10. Know when to keep walking
    It's good that you have friends at work. And it's good to stop by and say hi and find out how their weekend was or how their project is going. But if you stop by to say, "Hi," and the person appears to be typing so frantically it's as if they weren't even typing real words and were just banging away on random keys the keyboard... Yeah, they might be busy. You might want to come back later. And if you do go ahead and say, "Hey, Bob! How's it going?" and Bob answers, "I am so busy! I've gotta get this proposal done before 10:00 for a meeting with the VP's." Your response should not be, "That sucks. So, got any plans for the weekend." Dude. Bob is busy. His plans for the weekend now include burning a couple bags of microwave popcorn and planting them in your desk drawer for a Monday morning surprise. Move it along.
So, in conclusion: Don't be gross. Keep it down. Be quiet. Be quiet. Be quiet. Be quiet. Be quiet and don't stink up the joint. Again, don't stink up the joint. Don't scare people. And... be quiet.

Any questions?

Saturday, September 17, 2011

This Week in Tweets: Actually Don't. You'll Die.

Hey, folks. I've been a little absent from the social media world the last few weeks. Real life craziness and such. So sadly, I have only seen about 9 tweets in the last two weeks. Fortunately for you, 5 of them were pretty funny. So it's a short list this week. Next week, I'll be back to regular strength.

My personal five favorite tweets from this past week.

This week in tweets made possible by: @BeggingAnswers @MarinkaNYC @LOLGOP @FozziesRevenge @CaitsConcepts

Now go... follow the funny.

(FollowtheFunny is a Twitter list of the tweeps that have recently appeared on my This Week in Tweets.)

Thursday, September 8, 2011

The Rubyspikes Guide to Doing Disney World with a 3 Year Old

We are headed to Disney World tomorrow. My kids are 4 and 1. We went last year as well when my son was 3 and my baby was still in utero. We stayed in Orlando for a week. The week after we got back, a friend of mine was also going with her 3 year old. And since way back then I didn't have a blog, I wrote her an incredibly long email explaining the tips and advice we'd picked up having just spent a week at Disney World. Since we are going tomorrow, I thought I'd dig it out and remind myself what my Disney World advice for a 3-year-old-centered trip was. We may need to tweak some things since this year we will have a 4 year old and a just turned 1 year old. But what I really learned was... damn... was I a woman waiting for a blog or what? Talk about a long email.

Our Plan

  1. We decided that our vacation was going to be all about the 3yo.  Since I was pregnant and therefore couldn't go on any rollercoasters anyway, we decided we would ride and see what we thought the 3yo would like and not the fun stuff for grown-ups.
  2. Our original plan was going to be to see one park per day, starting with Epcot, then Animal Kingdom, then Hollywood, and finally Magic Kingdom.  The thought was then the parks would get better from the 3yo's perspective every day.  We threw that plan out because I was worried that in my pregnant state, I might decide that by day 3, I was done walking around in the heat and we would still not have even made it to Magic Kingdom.  So we decided instead to start with Magic Kingdom.  (I was very glad we did.)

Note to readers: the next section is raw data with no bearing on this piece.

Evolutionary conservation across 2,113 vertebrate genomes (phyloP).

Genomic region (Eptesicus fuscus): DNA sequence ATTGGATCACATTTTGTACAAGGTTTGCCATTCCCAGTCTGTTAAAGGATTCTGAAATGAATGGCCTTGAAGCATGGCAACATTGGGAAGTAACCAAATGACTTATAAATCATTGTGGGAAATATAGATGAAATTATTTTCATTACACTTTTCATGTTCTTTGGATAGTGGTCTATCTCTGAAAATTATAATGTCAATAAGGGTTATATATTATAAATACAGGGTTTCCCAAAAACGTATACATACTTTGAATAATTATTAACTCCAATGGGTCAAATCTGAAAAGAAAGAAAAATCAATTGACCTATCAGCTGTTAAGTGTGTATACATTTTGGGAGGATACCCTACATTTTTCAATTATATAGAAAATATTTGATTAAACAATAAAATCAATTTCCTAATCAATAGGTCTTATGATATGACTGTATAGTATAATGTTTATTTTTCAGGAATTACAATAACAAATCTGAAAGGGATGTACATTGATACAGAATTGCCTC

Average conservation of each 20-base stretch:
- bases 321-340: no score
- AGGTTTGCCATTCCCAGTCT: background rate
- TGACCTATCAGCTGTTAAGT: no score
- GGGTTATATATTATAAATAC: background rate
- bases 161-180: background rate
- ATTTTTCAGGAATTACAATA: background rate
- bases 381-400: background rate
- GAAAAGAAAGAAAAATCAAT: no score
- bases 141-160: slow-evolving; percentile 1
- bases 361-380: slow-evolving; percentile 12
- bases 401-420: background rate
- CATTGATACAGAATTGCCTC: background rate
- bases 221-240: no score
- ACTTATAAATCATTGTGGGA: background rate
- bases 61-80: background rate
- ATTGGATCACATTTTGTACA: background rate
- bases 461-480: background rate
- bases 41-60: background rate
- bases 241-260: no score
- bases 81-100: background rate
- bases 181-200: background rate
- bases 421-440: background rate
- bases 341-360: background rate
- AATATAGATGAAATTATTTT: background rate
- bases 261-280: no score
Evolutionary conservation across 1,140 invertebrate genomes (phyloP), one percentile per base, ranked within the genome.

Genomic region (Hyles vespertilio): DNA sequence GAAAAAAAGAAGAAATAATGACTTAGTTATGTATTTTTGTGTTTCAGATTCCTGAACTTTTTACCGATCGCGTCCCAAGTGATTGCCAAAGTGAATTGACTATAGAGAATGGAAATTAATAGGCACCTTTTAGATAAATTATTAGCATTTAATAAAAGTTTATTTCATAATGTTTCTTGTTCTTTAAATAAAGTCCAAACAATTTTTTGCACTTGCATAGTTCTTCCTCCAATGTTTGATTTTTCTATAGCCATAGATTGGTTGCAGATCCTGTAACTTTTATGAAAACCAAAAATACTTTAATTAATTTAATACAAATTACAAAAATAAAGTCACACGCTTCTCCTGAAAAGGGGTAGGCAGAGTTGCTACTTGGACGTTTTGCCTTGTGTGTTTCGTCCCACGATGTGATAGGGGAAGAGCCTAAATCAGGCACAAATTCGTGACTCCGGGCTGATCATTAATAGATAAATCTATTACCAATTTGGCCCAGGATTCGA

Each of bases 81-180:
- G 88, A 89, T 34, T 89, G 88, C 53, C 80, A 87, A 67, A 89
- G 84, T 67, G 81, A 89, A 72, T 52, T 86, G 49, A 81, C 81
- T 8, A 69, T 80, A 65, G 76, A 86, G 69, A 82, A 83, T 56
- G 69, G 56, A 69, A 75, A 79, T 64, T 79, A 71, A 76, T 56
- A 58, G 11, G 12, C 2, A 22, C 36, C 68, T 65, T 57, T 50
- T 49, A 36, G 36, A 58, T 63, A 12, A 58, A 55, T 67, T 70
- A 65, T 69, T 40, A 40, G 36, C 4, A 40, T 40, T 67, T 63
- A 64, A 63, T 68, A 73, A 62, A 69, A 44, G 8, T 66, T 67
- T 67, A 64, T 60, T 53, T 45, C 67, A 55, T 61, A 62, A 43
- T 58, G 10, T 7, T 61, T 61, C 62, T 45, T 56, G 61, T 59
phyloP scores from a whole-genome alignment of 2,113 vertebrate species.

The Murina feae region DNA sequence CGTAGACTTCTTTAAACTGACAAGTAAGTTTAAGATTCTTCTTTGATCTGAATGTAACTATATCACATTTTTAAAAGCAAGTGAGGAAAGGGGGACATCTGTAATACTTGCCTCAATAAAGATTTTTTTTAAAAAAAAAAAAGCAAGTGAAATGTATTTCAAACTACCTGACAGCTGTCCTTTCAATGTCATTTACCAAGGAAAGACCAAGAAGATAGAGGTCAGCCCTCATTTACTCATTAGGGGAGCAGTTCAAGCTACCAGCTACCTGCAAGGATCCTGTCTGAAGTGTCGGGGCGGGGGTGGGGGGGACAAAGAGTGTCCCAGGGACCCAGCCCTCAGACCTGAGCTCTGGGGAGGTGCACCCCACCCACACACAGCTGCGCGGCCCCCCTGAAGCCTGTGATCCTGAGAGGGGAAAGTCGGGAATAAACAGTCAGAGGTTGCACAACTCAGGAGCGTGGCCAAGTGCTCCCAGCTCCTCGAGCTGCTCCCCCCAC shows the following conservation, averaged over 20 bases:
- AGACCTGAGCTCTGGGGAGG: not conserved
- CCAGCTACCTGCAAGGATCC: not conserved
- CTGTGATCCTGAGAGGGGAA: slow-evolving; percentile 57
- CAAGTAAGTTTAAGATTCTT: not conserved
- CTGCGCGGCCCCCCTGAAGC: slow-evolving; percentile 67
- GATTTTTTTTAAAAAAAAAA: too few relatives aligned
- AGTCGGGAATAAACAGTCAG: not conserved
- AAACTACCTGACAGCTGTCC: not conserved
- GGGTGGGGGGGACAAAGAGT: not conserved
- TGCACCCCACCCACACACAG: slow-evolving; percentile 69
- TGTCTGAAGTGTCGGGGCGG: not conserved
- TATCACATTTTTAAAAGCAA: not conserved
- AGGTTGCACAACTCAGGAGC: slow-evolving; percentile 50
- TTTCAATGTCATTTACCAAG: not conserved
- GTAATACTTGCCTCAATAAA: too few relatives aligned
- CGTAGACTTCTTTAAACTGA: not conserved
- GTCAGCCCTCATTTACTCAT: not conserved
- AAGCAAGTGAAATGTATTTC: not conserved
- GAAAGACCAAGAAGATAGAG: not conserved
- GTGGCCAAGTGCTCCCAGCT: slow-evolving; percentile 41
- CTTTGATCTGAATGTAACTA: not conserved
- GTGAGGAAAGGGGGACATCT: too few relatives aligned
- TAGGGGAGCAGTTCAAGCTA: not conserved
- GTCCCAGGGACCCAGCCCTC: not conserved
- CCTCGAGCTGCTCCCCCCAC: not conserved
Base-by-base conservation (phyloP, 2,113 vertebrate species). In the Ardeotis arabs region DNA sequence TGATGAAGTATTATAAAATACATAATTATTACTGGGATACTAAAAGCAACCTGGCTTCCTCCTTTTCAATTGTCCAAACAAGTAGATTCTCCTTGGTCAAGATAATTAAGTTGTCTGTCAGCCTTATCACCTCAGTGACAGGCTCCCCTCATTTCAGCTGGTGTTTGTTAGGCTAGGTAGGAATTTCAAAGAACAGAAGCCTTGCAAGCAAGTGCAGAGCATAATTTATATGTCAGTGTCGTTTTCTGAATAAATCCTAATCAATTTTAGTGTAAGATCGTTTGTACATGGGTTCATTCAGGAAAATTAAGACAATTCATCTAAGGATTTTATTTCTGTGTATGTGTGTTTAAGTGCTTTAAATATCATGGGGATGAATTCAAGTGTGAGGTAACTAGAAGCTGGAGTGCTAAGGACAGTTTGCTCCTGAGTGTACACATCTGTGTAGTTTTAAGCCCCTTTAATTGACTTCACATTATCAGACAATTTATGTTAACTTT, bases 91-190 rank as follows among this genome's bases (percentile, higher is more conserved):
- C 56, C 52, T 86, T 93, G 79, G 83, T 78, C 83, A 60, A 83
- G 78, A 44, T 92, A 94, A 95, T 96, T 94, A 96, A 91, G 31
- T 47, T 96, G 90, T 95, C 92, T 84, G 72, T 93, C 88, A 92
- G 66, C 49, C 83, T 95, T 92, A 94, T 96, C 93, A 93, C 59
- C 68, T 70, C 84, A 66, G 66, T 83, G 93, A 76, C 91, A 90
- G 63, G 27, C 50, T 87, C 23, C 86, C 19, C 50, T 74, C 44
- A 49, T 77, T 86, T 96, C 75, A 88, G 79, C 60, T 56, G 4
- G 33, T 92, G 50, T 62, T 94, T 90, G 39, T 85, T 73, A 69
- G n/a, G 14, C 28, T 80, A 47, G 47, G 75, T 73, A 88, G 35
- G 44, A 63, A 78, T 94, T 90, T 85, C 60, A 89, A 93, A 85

3. We did not do Busch Gardens, SeaWorld, or Universal.  We did spend two whole days playing in the pool and wandering around at Downtown Disney.

Our Advice
After a couple days, we had a pretty good system going. Here is what we learned and what worked very well for us.

  • We got to the parks every day when they opened.  So Magic Kingdom by 9.  The others by 8:30-8:45.  The parks don't officially open until 9, but all except Magic Kingdom let you in early, so you can begin your walk to the furthest reaches of the park where you're normally headed anyway.  This was huge in terms of enjoyment.  We could hop on to rides with almost no wait for the first hour or so.  We rode Winnie the Pooh twice in a row the first day and Buzz Lightyear twice in a row the next day.  The crowds are smaller.  The heat isn't overwhelming.  Overall, I was so glad that we did it, even though every night I questioned whether I really wanted to get up that early the next morning.  It was always worth it.
  • We left the parks around mid-day (around 1) everyday.  Four hours from opening until 1 was a lot of walking.  By 1, it's really hot and really crowded.  We'd grab a shuttle back to the hotel and take a nap or go to the pool.  We planned to have the 3yo to take a nap during that time every day and then head back to the park in the evening, when it was cooler again and he was rested. But we never made it back and were never sorry about it. We just enjoyed the hotel amenities (pool, playground, etc.).  The only day we stayed longer than 1 pm was our first day, and we stayed until 3.  By the time we got back to the hotel, we were beyond exhausted.  Had we tried to do that every day, we would have probably quit the parks after 3 days.  (I was also pregnant, so I was done sooner than maybe I would have been otherwise.  But still, better to not exhaust everyone the first couple days.)